BEST DAY TRIP Clyde Butcher's Muck-About Big Cypress Gallery

52388 Tamiami Trail

Ochopee

239-695-2428; 888-999-9113 The Swamp. Is it a place of psychedelic gases and weedy monsters? Do alligators battle pythons for dominion over a few feet of muck? Are creepy crawlies lying in wait for a hapless tourist to wander by? Is it fodder for comic books and horror movies or simply a place of misunderstood beauty? At Everglades photographer Clyde Butcher's studio on the outskirts of the Big Cypress Preserve, the swamp becomes a friendly, inviting place. Every Labor Day even the most citified flatlander can get up-close and personal with the complicated wetlands that give life to the tail end of Florida. There are photographic workshops, displays, music, food, and other festivities, but the real gem is the popular Muck-About. A guided tour wanders through a pristine cypress strand. This is no prance across an elevated walkway. It's a down-and-dirty plod in brown water and decomposing matter sure to destroy some article of clothing. You'll observe nature in its mostly quiet glory. And in case you are wondering, the gators and monsters mostly snooze during the day -- unless disturbed.

BEST POLITICAL CONVICTIONS OF THE PAST TWELVE MONTHS Jacques Evens Thermilus and Richard Caride It didn't start out as a political case. It began as an inquiry into a simple heist -- albeit a long-running one. For years employees of private companies that work at Miami International Airport were stealing the valuable jet fuel by the truckload. When a multiagency team of investigators cracked the case, though, they uncovered a hive of politically connected companies and individuals fraudulently billing the airport for work that was either never done or vastly overpriced. As a result, several defendants pleaded guilty and agreed to cooperate with the State Attorney's Office. Jacques Evens Thermilus took a plea and led investigators to a similar scheme he was working with Miami City Commissioner Arthur Teele, who was then arrested. Another MIA defendant, Richard Caride, pleaded guilty and told investigators about scheming with businessman Antonio Junior to defraud the airport, and also about Junior's close ties to county Commissioner Barbara Carey-Shuler. Consequently authorities have opened another investigation.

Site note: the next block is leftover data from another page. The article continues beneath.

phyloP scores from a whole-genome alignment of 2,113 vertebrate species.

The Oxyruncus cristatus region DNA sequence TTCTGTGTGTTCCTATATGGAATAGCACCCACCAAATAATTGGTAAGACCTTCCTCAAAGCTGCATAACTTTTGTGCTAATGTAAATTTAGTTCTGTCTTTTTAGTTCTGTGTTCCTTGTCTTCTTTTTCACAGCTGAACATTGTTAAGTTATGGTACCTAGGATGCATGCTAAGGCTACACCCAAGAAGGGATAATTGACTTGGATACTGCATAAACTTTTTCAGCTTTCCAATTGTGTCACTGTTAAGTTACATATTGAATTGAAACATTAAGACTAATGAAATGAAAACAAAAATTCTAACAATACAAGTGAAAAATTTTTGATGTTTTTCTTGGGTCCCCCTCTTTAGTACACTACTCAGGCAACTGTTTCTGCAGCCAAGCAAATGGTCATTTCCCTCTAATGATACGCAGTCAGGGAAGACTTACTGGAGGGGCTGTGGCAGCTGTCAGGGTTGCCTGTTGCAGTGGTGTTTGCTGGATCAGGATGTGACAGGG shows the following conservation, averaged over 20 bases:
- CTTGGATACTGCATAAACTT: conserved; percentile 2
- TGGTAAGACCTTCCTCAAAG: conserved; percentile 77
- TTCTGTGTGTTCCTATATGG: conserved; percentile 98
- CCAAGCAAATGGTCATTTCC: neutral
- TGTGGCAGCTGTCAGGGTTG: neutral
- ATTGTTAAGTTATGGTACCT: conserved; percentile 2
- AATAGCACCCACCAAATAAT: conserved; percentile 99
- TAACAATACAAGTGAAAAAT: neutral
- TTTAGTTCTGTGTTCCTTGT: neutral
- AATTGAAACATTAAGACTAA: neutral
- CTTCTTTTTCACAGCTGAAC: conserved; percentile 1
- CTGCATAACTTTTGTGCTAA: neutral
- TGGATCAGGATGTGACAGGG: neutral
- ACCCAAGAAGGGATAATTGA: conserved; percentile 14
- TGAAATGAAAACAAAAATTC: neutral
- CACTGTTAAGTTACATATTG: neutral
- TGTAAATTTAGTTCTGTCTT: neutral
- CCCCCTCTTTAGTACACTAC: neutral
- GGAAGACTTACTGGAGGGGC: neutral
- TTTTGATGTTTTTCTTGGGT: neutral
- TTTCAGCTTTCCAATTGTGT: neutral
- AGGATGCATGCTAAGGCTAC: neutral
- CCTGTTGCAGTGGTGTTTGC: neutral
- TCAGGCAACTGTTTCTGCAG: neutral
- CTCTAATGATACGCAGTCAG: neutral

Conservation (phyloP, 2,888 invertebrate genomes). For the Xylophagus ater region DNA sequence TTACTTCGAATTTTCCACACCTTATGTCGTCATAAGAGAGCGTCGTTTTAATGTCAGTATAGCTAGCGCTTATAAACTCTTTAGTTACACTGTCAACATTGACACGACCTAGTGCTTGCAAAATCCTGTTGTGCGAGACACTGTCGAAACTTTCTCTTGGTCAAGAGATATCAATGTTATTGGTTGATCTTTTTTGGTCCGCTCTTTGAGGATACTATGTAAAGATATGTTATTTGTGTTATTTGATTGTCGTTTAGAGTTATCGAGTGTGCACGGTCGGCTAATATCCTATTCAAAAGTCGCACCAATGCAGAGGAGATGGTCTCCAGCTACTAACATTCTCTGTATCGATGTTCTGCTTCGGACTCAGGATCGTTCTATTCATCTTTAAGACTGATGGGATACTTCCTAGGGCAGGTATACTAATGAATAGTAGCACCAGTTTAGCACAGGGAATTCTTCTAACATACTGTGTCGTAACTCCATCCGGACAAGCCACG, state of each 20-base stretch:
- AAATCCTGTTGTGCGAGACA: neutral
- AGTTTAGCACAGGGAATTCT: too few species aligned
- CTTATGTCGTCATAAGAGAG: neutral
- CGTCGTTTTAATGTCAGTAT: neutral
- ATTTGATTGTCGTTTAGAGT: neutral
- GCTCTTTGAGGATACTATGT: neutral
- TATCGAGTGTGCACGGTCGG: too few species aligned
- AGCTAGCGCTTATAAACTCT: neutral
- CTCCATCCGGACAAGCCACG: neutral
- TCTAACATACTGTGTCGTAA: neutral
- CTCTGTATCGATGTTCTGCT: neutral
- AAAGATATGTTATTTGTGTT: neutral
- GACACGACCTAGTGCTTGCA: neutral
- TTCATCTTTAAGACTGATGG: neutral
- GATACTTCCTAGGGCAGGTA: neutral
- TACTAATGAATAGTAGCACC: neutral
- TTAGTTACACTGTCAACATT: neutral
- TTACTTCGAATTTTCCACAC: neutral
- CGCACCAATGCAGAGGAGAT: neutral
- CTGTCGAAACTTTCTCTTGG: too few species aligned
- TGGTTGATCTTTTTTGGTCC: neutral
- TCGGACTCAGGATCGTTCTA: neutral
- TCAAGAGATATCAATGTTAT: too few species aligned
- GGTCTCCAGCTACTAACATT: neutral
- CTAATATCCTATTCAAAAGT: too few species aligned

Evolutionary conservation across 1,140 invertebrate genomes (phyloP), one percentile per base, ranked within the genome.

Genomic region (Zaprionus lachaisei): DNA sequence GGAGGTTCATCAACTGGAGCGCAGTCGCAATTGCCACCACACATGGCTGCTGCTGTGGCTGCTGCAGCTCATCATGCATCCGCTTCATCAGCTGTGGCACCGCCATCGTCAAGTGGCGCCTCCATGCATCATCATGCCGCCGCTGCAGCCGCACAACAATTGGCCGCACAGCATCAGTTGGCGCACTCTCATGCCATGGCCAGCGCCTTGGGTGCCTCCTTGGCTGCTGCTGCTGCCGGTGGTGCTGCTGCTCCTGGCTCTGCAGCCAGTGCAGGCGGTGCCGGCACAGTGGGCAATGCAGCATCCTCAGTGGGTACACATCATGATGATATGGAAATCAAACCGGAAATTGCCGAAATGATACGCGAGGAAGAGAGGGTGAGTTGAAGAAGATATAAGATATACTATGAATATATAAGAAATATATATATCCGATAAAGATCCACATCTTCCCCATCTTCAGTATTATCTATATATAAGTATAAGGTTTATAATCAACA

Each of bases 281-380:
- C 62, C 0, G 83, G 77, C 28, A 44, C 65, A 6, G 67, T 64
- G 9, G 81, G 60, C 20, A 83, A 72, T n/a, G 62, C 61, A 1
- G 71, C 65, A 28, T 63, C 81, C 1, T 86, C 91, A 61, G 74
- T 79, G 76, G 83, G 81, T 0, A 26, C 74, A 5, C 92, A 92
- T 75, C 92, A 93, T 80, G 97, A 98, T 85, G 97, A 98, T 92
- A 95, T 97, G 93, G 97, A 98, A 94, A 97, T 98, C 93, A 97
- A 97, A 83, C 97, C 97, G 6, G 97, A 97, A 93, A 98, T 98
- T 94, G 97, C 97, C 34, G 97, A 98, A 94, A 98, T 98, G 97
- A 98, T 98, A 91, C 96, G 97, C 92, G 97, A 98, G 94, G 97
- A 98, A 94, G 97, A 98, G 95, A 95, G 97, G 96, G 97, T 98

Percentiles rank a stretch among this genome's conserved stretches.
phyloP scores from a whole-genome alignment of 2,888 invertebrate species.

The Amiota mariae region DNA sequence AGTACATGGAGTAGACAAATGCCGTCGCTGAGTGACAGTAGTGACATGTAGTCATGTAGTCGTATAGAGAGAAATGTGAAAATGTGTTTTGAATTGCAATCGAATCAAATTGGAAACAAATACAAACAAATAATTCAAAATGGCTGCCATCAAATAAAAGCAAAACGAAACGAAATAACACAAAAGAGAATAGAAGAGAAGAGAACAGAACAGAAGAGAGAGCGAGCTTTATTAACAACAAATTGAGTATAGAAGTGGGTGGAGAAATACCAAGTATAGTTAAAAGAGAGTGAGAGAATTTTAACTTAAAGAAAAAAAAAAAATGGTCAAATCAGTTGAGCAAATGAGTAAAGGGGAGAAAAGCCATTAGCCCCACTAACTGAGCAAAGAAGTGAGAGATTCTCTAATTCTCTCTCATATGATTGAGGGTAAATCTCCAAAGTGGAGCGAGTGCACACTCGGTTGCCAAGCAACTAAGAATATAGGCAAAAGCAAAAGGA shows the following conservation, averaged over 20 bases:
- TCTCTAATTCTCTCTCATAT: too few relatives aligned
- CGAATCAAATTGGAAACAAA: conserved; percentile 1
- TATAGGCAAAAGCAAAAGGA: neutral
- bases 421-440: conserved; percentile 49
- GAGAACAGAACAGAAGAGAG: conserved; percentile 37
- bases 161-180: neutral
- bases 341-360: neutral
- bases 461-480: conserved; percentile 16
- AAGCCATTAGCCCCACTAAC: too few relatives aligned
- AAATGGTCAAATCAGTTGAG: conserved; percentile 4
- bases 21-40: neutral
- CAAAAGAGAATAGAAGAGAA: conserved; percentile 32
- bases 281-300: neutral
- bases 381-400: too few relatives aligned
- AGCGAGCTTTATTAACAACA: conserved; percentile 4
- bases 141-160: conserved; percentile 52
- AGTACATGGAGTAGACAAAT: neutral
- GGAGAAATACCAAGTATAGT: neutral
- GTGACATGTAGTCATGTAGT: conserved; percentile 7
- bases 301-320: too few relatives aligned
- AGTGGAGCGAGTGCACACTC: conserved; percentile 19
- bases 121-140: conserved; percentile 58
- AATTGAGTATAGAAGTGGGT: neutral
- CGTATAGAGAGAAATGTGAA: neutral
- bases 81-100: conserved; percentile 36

BEST KING MANGO STRUTTER Bill Dobson You must be someone special when the grand dame of Miami journalism, Edna Buchanan, comes out of retirement to write your obituary. When Dobson died October 22, 2004, at the tender age of 49, Miami lost a unique gem. Some knew him as a dedicated county employee blessed with the sense of humor needed to navigate county hall's treachery and skullduggery. He served three county commissioners during his tenure, and even old colleagues who parted ways philosophically with Dobson during his last stint working for Commissioner Katy Sorenson admired his generous heart and sharp wit. "He certainly liked his cigarettes and his rum," says a former commission aide. But more people knew Dobson for his true loves -- friends, family members, and the King Mango Strut, the irreverent annual celebration of current events he co-founded 23 years ago.

BEST RADIO STATION 99 Jamz (WEDR-FM 99.1) www.wedr.com Many debate which is the best urban station: 99 Jamz or The Beat (WMIB-FM 103.5). It's a tough call, but 99 Jamz has a killer mix-show roster (including DJs Khaled, Irie, and KD), as well as several distinctive on-air voices, particularly the morning team of Big Lip Bandit, Supa Cindy, and Benji Brown. Then there's the music itself, which, while sometimes formulaic (this is commercial radio), often includes hot new local artists such as Dirtbag, Jacki-O, and most recently Prettie Rickie and the Maverix.

Readers´ Choice: WLRN-FM (91.3)

BEST ARCHITECTURAL EYESORE Miami Herald Building 1 Herald Plaza

Miami Plans for construction were announced in 1958, and before you could say Ugh! the views of Biscayne Bay from Overtown and the MacArthur Causeway were obliterated by this squat, hulking orange monument to stifled imagination. Clearly it was at the vanguard of a style (American Utilitarian?) that would inspire for decades to come the builders of high schools and inner-city housing projects. This is no Tribune Tower in Chicago, an Art Deco ode to that city's daily paper. Nor is it the stately neo-gothic 43rd Street headquarters of The New York Times. It's not even the Freedom Tower just down the road, for many years the distinctive home of the Miami News. This is just a generic orange splat gobbling up our precious waterfront. But there's hope on the horizon. This past March the Terra Group bought the building and the property for $190 million. Terra hasn't announced plans to raze the structure, at least not anytime soon. But one can always hope.

Best Of Miami®

Best Of Miami®